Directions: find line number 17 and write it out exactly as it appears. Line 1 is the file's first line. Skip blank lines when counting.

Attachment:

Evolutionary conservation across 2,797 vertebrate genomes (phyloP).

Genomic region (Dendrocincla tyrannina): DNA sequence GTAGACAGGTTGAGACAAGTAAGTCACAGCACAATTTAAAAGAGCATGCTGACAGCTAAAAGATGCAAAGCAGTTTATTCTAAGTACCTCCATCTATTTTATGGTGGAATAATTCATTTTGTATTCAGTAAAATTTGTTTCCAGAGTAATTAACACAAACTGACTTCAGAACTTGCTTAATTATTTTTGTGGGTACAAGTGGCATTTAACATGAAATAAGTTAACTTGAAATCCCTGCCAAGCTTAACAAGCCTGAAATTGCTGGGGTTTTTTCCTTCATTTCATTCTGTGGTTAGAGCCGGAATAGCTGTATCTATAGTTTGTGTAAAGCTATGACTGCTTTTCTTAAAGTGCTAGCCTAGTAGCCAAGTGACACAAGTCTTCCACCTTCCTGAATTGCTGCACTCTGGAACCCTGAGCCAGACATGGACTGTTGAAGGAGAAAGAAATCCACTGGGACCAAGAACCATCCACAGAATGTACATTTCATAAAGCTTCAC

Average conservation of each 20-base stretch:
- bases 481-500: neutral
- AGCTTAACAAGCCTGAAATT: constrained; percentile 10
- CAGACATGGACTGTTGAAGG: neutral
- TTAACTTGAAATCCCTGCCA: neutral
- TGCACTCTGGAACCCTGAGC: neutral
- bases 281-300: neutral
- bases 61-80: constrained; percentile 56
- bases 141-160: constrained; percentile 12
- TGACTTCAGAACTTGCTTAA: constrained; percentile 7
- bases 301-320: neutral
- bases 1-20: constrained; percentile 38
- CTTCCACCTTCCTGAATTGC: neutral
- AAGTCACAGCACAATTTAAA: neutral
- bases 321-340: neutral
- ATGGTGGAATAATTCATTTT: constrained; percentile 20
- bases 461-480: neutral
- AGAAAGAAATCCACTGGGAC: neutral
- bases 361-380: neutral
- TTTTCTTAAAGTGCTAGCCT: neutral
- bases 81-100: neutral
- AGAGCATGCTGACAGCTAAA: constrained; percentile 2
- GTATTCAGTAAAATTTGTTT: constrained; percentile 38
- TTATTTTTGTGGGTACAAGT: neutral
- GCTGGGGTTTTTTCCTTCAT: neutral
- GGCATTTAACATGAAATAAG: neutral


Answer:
- bases 321-340: neutral